Shaping local government policy
15 October 2013
Urgent action is needed to create user-friendly performance data about local councils and more needs to be done to join up public services in Wales at both local and national levels.
Those are two of the messages emerging from a major independent assessment of the Welsh Government's local government policy, led by Professor Steve Martin from Cardiff Business School's Centre for Local & Regional Government Research.
The five year study examines the performance of Welsh local councils and the implementation and impact of the three themes which provided the guiding thread for the Welsh Government's 2007 Local Government Statement: collaboration, citizen engagement and central-local relations.
The study found:
· Local authorities are collaborating – with each other and with other agencies - however, partnership working has not yet transformed the ways in which services are designed and delivered;
· Councils do engage with citizens, but not in ways which really strengthen local accountability or ensure that services are sufficiently responsive to their needs;
· Some parts of the Welsh Government have worked in partnership with local authorities, but others have taken a more prescriptive, top-down approach. Moreover, it does not always get the balance between these different ways of working right;
· Most services lack reliable data to make international comparisons. The result is that Wales has lacked 'early warning signs' when authorities are struggling and there has been insufficient challenge, support or capacity for early intervention.
Professor Martin said: "We believe the question for policy-makers is whether the approach set out in the 2007 Local Government Statement is the best way to respond to current conditions and challenges. On the basis of the evidence collected in the course of our study, the answer is 'no'.
"Our evidence study suggests that the Welsh Government needs to choose which policy instruments it believes offer the best hope of securing more effective and efficient local services. If citizen engagement is going to be the main driver of these changes, it follows that powers and funding need to be devolved down to neighbourhoods.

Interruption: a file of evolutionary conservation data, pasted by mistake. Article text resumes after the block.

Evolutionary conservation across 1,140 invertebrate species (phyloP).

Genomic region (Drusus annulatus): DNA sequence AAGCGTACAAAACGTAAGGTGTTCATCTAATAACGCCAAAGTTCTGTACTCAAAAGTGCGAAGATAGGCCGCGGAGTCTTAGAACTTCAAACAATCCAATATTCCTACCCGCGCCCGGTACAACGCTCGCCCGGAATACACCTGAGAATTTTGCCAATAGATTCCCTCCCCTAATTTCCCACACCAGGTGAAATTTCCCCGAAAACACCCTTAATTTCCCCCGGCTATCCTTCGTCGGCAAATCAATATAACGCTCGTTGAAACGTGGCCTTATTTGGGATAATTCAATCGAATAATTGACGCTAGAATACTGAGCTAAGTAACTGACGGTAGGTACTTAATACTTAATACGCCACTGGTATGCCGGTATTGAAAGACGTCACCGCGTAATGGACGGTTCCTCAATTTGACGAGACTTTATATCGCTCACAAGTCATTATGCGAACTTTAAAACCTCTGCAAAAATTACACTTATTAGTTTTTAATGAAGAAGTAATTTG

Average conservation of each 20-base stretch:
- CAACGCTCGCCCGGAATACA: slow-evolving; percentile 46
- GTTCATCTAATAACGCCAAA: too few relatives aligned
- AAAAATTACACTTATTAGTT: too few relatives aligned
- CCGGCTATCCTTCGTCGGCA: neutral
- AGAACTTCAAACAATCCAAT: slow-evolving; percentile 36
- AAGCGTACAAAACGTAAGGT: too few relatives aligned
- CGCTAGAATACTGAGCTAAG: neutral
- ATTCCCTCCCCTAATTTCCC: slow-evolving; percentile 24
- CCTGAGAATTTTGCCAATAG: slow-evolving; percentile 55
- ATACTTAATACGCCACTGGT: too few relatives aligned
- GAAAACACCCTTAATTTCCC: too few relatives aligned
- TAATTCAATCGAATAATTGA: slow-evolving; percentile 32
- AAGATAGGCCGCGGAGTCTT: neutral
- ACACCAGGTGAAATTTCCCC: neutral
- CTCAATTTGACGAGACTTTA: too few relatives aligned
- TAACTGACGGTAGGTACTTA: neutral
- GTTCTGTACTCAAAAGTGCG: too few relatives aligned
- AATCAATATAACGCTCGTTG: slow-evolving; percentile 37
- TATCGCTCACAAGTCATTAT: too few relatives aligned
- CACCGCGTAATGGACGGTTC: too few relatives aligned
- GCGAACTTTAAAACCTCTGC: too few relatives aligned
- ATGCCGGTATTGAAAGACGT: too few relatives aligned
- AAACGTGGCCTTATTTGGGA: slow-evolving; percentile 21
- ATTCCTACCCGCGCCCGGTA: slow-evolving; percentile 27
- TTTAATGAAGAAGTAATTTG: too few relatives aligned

"If, on the other hand, the best way to improve services and make better use of the available resources is through regional or even national consortia, then Government needs to continue to encourage partnership working between authorities, or to reorganise local government in order to create larger councils and, perhaps, consider whether the current division of responsibilities between local and central government is right."
Among the report's recommendations are:
· The Welsh Government and local councils need actively to seek out ways of achieving greater integration in order to make more efficient use of resources and greater effectiveness in addressing 'cross-cutting' issues;
· Policy makers should decide which services, if any, are best delivered at regional level, how they should be governed, and what data needs to be collected to monitor the performance of regional partnerships;
· Councils need, as a matter of some urgency, to work out and make explicit how they interpret the notion of a 'citizen-centred' approach and its implications across different services.
Professor Martin said: "We're not suggesting that ministers should jettison the three imperatives that currently underpin its policies for local government, but the Government needs to put in place mechanisms to ensure its own policies are co-ordinated effectively so that all its departments are pulling in the same direction. Working closely with local government, it needs to determine the best ways to deliver the multitude of different services for which local government is currently responsible, and then ensure that the size, form and financing of the local authorities of the future is commensurate with the tasks that they are expected to fulfil."
The research team's report Learning to Improve: An Independent Assessment of the Welsh Government's Policies for Local Government, 2007-2011 is based on in-depth analysis of existing data and a large volume of new evidence collected in the course of the study. This includes policy documents, national performance indicators, inspection reports, and the results of the Living in Wales survey; two comprehensive surveys of senior local authority officers and councillors from all 22 unitary authorities; interviews with 24 senior civil servants and Welsh Local Government Association (WLGA) officers with oversight of the main local government services; and eight case studies of the impact in key policy areas of the three themes which underpinned the Government's policies for local government.